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Bill Dvorak - Browns Canyon Cowboy

Written by Cecilia LaFrance 

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“I have a soft spot for wild places and keeping them as natural as possible,” said 72-year-old Bill Dvorak. Growing up on a ranch in northern Wyoming, hunting and fishing his whole life, Dvorak comes naturally to his conservation values. His love for the land and advocacy to protect it live on in the legacy of those he’s taught and in the latest chapters of Chaffee County history.

 

For 38 years, Dvorak and his wife Jaci have owned and operated Dvorak Expeditions, located along Highway 285 in Nathrop, CO. He’s escorted thousands of people through river ecosystems throughout Colorado, logging 70,000 river miles in his lifetime. In previous work, Dvorak set up an outdoor experiential learning program in Australia, taught through Outward Bound, and worked for the National Wildlife Federation.

 

Several organizations have named Dvorak as Conservationist of the Year, the awards on display within his home. But, one honor stands out as a grand environmental achievement. Alongside a photo of Dvorak and President Barak Obama locked in firm handshake, a three-paneled framed copy of the Establishment of the Browns Canyon National Monument Presidential Proclamation dominates the wall. Signed in 2015, the designation resulted from years of effort on the part of Dvorak, the Friends of Browns Canyon and other supporters.

 

“The biggest thing for me is the river,” Dvorak said of the Monument’s protection through a combination of designation as Forest Service and Bureau of Land Management property. Beyond the importance of the water and riparian, the area serves as calving grounds for big horn sheep, a migratory route for elk, and home for mountain lion, bobcat, deer and bear. “And we just keep pushing them further and further away.”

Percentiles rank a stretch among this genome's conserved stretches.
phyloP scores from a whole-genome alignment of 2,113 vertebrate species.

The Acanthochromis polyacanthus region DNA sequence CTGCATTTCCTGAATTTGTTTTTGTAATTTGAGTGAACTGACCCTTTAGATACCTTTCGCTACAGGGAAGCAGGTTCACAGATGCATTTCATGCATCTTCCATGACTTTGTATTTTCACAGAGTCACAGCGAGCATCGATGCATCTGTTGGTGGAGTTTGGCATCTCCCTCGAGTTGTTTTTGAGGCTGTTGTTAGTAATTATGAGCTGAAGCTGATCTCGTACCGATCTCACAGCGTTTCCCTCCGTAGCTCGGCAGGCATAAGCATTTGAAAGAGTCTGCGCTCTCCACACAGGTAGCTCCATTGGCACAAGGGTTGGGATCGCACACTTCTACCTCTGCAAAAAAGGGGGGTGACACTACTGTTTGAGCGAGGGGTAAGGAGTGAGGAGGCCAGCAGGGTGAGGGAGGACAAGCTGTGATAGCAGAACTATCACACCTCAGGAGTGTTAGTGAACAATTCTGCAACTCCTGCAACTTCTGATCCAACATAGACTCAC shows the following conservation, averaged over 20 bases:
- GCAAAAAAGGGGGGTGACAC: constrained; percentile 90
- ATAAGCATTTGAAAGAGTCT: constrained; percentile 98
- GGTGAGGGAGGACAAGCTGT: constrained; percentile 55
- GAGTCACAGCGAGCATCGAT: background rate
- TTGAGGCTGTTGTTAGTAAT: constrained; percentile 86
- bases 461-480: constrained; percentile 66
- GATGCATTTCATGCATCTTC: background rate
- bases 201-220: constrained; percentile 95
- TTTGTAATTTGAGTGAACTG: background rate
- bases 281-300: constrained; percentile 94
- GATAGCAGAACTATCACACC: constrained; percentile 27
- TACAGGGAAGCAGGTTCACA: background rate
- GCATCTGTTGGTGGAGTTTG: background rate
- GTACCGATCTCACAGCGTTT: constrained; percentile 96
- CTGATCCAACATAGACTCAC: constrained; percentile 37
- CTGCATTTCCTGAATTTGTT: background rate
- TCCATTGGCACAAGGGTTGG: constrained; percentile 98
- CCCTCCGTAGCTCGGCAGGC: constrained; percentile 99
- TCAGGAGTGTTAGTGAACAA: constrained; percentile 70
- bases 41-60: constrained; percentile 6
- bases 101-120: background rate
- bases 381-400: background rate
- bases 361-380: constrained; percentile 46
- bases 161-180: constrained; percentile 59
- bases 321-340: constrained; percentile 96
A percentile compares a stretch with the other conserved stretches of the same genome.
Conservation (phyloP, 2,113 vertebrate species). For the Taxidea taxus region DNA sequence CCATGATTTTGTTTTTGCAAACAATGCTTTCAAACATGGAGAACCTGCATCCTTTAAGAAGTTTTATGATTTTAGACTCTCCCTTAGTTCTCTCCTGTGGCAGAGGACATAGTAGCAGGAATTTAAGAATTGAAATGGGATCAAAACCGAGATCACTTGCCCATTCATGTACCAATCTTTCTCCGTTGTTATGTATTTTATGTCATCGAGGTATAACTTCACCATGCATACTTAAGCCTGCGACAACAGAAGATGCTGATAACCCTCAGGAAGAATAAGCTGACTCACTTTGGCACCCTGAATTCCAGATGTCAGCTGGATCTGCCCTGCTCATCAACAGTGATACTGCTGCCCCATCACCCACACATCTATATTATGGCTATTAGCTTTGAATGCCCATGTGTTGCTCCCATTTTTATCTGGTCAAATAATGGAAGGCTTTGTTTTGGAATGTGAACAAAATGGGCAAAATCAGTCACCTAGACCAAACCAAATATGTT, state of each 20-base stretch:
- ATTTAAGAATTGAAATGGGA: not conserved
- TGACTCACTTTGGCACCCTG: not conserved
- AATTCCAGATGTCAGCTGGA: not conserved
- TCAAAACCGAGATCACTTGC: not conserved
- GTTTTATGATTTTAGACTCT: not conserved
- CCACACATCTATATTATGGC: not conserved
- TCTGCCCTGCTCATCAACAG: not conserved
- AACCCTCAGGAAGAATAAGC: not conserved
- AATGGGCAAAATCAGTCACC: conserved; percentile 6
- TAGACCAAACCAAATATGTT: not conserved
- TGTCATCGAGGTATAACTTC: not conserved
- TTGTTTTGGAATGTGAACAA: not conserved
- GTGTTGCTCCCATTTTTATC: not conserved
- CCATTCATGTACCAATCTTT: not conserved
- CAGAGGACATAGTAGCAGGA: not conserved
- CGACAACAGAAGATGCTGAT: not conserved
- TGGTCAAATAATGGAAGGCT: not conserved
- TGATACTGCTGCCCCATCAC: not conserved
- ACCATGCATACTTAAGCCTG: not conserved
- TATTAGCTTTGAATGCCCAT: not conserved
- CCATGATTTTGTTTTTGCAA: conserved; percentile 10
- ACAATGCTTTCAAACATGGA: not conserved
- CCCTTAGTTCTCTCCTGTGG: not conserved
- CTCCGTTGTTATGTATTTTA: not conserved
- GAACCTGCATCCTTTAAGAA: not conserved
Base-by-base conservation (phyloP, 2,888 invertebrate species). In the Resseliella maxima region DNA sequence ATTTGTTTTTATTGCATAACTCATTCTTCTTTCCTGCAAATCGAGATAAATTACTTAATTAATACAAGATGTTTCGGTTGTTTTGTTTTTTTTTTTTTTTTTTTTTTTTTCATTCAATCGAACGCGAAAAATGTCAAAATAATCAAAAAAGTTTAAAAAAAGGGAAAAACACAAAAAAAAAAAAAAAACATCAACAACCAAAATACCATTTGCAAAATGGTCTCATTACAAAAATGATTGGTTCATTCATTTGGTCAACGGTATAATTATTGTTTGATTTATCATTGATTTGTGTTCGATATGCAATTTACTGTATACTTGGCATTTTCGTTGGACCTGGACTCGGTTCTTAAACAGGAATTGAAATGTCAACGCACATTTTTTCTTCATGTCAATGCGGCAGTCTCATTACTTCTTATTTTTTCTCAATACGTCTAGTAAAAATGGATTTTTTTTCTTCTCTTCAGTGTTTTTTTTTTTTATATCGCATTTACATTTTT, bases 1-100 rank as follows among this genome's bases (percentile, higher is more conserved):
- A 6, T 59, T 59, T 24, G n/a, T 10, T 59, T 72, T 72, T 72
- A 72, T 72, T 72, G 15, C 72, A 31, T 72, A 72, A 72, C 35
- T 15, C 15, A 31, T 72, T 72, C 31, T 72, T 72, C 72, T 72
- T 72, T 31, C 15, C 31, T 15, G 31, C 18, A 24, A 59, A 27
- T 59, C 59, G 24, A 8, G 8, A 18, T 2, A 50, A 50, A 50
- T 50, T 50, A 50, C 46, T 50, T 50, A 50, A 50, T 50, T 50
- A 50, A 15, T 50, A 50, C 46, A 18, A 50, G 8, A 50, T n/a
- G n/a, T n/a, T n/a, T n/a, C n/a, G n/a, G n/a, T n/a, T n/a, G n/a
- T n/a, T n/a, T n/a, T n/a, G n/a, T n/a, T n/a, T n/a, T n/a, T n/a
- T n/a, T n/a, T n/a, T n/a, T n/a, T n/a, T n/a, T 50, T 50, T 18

The original goal to achieve 180,000 acres as a wilderness area saw little chance at success, Dvorak said. Instead, with the cooperation of Senator Mark Udall, Dvorak made seven trips to Washington D.C. to sell  the conservation agenda as a National Monument. There he met with Obama Administration officials to educate them on the need. “He knew nothing about wilderness; he’s a city boy,” Dvorak playfully jabbed at the former president. In return, Dvorak came back to Chaffee County to work on the public support the administration requested.

 

Amid ranching and mining opposition, the public meetings and an “I Support Brown’s Canyon” campaign achieved the local buy-in Obama needed. Now, 21,586 acres are protected. “We got what we could.” Dvorak received a President’s Award for Citizen Advocacy in 2015. The red and brown granite formations of Brown’s Canyon stand undisturbed as the greater testament to his work.